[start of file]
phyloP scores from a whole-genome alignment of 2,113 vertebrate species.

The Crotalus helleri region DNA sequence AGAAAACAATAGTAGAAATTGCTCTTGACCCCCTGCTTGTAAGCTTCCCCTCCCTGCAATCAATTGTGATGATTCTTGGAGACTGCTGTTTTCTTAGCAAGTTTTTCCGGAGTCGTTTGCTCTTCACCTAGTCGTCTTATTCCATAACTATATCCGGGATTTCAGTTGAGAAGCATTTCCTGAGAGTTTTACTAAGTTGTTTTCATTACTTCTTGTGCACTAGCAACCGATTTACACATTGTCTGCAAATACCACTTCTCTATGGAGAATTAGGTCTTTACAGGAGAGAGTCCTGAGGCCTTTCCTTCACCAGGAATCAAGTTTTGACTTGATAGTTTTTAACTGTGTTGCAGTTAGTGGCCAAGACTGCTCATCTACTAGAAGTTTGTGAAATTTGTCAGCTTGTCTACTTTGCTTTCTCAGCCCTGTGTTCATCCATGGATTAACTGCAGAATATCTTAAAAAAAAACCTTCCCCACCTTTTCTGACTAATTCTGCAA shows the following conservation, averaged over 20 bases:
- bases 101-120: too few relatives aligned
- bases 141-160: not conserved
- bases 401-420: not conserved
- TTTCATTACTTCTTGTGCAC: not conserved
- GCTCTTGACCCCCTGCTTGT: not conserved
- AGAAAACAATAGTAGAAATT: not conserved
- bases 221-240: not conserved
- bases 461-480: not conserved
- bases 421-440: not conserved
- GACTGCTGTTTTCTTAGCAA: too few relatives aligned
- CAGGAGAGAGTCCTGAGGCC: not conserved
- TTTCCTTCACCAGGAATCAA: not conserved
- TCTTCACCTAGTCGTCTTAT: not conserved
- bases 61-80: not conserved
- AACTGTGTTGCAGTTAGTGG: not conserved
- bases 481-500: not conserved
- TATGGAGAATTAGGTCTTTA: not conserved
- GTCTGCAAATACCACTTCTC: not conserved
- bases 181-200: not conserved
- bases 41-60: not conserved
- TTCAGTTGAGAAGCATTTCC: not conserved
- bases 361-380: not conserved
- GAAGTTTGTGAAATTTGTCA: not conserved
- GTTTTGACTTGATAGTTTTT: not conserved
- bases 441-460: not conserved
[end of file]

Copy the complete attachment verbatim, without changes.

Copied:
phyloP scores from a whole-genome alignment of 2,113 vertebrate species.

The Crotalus helleri region DNA sequence AGAAAACAATAGTAGAAATTGCTCTTGACCCCCTGCTTGTAAGCTTCCCCTCCCTGCAATCAATTGTGATGATTCTTGGAGACTGCTGTTTTCTTAGCAAGTTTTTCCGGAGTCGTTTGCTCTTCACCTAGTCGTCTTATTCCATAACTATATCCGGGATTTCAGTTGAGAAGCATTTCCTGAGAGTTTTACTAAGTTGTTTTCATTACTTCTTGTGCACTAGCAACCGATTTACACATTGTCTGCAAATACCACTTCTCTATGGAGAATTAGGTCTTTACAGGAGAGAGTCCTGAGGCCTTTCCTTCACCAGGAATCAAGTTTTGACTTGATAGTTTTTAACTGTGTTGCAGTTAGTGGCCAAGACTGCTCATCTACTAGAAGTTTGTGAAATTTGTCAGCTTGTCTACTTTGCTTTCTCAGCCCTGTGTTCATCCATGGATTAACTGCAGAATATCTTAAAAAAAAACCTTCCCCACCTTTTCTGACTAATTCTGCAA shows the following conservation, averaged over 20 bases:
- bases 101-120: too few relatives aligned
- bases 141-160: not conserved
- bases 401-420: not conserved
- TTTCATTACTTCTTGTGCAC: not conserved
- GCTCTTGACCCCCTGCTTGT: not conserved
- AGAAAACAATAGTAGAAATT: not conserved
- bases 221-240: not conserved
- bases 461-480: not conserved
- bases 421-440: not conserved
- GACTGCTGTTTTCTTAGCAA: too few relatives aligned
- CAGGAGAGAGTCCTGAGGCC: not conserved
- TTTCCTTCACCAGGAATCAA: not conserved
- TCTTCACCTAGTCGTCTTAT: not conserved
- bases 61-80: not conserved
- AACTGTGTTGCAGTTAGTGG: not conserved
- bases 481-500: not conserved
- TATGGAGAATTAGGTCTTTA: not conserved
- GTCTGCAAATACCACTTCTC: not conserved
- bases 181-200: not conserved
- bases 41-60: not conserved
- TTCAGTTGAGAAGCATTTCC: not conserved
- bases 361-380: not conserved
- GAAGTTTGTGAAATTTGTCA: not conserved
- GTTTTGACTTGATAGTTTTT: not conserved
- bases 441-460: not conserved